Despite a career spanning 17 years and today being one of the most sought-after sound engineers in France, Marty Moucle still considers himself a student of his profession. “The music industry is a fast-changing world, where new information and technologies become out-dated every three to five years,” says the French native, who is perhaps better known by his stage name, Marty Dough. “So it doesn’t allow you to take a break and be content with yourself, not even if you’re the best.”
Moucle developed a keen interest in music early, first as an avid listener. Today, he is proud owner of close to 4,000 vinyl records and CDs. His music career, on the other hand, began in 1996, when he became a club DJ and the first person in his family to work in the music industry.
“During that time, me and other DJs got together with a few singers and executed some of our own ideas, and from there I got into music production,” Moucle recalls, explaining his route to a producer’s position at record label Phat Cratz, which provided him with space for innovation and creativity. “We were always trying out new techniques and new machines, experimenting and making changes in the beats, the mixing, the sampling, any aspect you can think of.”
However, the job turned out to have its baffling moments, and Moucle occasionally encountered equipment or tasks that he couldn’t handle. Determined to fill in the blanks in his knowledge, he signed up to study the prestigious audio engineering programme at the SAE Institute from 2004 to 2006. Looking back, it was a hugely rewarding experience that made him not only a qualified sound engineer, but also a true believer of passion and hard work.
“It may not sound very much fun but you need to work a lot in order to succeed, and you can only move forward if you really love what you do,” Moucle says, adding that, among all the students in his class, he was the only one who opened a studio after his studies. “School or not, it’s a forever learning process.”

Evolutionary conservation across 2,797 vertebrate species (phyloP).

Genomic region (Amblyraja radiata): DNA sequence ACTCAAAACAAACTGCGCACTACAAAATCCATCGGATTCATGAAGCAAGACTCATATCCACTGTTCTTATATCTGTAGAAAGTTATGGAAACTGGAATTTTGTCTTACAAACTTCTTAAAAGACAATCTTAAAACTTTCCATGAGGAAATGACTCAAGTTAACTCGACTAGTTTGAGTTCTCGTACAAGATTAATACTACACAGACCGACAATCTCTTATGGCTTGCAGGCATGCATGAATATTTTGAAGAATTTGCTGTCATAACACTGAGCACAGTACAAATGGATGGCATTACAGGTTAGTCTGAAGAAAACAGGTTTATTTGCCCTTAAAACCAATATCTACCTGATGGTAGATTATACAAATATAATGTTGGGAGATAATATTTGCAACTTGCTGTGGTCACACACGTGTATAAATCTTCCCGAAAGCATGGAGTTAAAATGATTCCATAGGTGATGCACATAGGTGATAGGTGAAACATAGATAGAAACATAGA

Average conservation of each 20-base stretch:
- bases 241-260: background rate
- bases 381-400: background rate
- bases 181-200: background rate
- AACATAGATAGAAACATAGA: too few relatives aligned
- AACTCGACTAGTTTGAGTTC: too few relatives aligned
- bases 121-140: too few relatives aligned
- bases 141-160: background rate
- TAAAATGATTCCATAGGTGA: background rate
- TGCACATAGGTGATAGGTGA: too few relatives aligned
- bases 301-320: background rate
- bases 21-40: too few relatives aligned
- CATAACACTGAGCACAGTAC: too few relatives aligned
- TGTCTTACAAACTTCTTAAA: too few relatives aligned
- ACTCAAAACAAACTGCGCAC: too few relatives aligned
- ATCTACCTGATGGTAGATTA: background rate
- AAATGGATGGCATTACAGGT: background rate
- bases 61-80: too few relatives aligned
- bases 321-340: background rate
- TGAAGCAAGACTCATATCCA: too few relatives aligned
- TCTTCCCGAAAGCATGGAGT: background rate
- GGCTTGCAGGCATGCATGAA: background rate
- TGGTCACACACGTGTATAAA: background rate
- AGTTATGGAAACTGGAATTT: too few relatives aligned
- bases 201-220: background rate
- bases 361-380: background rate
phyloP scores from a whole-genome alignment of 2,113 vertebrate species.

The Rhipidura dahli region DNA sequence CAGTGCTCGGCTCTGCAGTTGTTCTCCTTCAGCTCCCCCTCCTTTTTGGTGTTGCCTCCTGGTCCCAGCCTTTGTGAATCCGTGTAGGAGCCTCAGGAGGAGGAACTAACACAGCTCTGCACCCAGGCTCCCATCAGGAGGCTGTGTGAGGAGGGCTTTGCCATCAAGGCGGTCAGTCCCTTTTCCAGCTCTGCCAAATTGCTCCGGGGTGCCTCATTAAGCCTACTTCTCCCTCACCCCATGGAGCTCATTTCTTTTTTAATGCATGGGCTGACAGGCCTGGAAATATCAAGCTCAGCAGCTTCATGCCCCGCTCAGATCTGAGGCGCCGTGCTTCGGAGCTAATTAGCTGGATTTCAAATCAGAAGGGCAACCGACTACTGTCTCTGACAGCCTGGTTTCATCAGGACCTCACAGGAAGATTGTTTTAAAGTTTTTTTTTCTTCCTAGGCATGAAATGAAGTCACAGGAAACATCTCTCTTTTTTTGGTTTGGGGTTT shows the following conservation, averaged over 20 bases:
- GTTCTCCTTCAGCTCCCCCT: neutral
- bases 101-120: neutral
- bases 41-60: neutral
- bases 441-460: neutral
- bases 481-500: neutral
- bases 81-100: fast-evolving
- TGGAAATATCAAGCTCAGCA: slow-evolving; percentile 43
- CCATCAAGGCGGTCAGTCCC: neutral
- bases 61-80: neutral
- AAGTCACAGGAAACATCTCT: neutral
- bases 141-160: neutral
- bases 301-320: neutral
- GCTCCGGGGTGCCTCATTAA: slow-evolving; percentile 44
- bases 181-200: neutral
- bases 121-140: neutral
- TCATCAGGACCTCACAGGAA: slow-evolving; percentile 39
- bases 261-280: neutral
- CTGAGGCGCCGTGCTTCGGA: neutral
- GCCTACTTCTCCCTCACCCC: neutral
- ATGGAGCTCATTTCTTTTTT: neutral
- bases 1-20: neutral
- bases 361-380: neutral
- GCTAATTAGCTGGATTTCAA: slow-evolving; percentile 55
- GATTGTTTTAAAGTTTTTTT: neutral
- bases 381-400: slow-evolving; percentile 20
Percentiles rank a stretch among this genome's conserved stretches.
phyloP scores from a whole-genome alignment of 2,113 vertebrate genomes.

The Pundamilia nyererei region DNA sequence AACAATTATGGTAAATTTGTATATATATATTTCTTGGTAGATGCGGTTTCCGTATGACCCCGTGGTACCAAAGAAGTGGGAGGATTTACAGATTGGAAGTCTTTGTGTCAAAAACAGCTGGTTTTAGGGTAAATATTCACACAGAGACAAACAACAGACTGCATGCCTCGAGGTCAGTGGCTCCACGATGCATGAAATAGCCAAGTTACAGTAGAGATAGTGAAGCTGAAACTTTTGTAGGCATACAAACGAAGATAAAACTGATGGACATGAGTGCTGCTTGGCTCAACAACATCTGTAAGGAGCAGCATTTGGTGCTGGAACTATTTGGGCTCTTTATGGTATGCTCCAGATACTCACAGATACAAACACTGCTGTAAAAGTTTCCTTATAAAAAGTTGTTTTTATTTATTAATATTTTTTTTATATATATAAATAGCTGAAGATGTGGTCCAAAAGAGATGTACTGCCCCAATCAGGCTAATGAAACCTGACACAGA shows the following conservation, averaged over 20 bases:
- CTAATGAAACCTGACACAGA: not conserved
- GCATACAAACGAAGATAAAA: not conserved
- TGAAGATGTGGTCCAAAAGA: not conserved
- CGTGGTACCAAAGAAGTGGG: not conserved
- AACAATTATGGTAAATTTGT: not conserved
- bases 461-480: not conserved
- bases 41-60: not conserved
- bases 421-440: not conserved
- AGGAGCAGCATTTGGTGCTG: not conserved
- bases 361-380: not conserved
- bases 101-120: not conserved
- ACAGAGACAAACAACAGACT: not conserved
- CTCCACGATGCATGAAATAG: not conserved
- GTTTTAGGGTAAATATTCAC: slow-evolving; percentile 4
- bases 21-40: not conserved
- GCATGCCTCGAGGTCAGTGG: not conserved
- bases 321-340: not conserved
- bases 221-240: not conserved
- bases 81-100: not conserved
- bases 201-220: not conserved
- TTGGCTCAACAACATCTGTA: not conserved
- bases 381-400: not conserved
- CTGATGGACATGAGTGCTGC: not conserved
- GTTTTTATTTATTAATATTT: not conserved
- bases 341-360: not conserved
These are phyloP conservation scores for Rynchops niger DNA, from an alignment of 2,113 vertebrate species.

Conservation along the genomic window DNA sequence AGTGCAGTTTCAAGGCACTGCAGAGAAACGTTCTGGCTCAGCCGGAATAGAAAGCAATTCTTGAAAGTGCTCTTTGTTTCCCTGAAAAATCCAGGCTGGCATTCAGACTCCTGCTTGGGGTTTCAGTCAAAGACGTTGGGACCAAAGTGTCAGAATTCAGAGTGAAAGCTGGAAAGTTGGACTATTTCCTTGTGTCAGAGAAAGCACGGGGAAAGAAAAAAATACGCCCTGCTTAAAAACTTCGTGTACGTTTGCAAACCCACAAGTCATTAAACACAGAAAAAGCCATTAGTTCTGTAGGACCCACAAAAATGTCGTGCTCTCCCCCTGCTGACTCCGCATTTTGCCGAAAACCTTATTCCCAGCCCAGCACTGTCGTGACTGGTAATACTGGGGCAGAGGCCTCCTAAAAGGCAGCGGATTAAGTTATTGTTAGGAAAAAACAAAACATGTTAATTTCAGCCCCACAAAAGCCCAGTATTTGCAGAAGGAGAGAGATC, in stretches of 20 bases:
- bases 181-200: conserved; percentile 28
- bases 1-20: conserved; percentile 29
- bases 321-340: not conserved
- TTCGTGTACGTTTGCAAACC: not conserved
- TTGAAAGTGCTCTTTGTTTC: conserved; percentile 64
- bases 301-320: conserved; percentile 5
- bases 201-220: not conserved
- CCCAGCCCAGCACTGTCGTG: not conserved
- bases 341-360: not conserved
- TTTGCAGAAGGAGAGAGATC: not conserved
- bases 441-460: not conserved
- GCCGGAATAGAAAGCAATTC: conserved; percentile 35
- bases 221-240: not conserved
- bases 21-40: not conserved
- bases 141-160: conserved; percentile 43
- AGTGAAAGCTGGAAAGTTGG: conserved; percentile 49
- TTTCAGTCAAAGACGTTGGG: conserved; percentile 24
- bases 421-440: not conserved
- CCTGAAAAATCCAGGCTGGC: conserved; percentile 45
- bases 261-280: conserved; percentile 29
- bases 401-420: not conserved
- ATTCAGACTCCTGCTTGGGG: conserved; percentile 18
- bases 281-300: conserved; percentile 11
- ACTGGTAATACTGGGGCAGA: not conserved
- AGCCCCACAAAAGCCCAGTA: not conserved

B2 Studio was founded in Paris in 2007 in partnership with a friend, and Moucle admits that he enjoys having total control in choosing projects and equipment. “At first it wasn’t great for me because I didn’t have all the say in the studio’s image and artistic direction,” he says. “Luckily things changed two years later when I became the CEO. It’s the best thing ever!” After the initial hardship of building up a steady clientele, Moucle now plans to open the studio to non-music professionals because “everybody deserves a real studio experience”.
Speaking of the future ambitions, Moucle clearly wants to make his mark. “I don’t like talking big, but I do hope one day I can help wipe the MP3 format off the face of the Earth,” he says. “It’s an extremely compressed format, and therefore a lot of frequencies disappear. You’re not listening to the whole thing and that’s sad.” Moucle recommends FLAC and WAV formats as better digital alternatives.
Sound, Moucle insists, is not just work for him, but a lifestyle. “When I’m watching a movie, walking down the streets or being in the nature, I’m eternally fascinated by good sounds, weird sounds and the unfamiliar,” he says. “It’s an irreplaceable part of my life. I honestly can’t imagine what else I could do. I mean, even if I weren’t a sound engineer, I would definitely be involved in music and sound in other ways.”
So, ultimately, what makes great sound? For Moucle, it’s emotion. “That’s why I think only 40 per cent of being a great sound engineer is about actual technical skills. The rest lies in an open heart, a pair of eclectic, untiring ears, and an eagerness to connect with listeners.”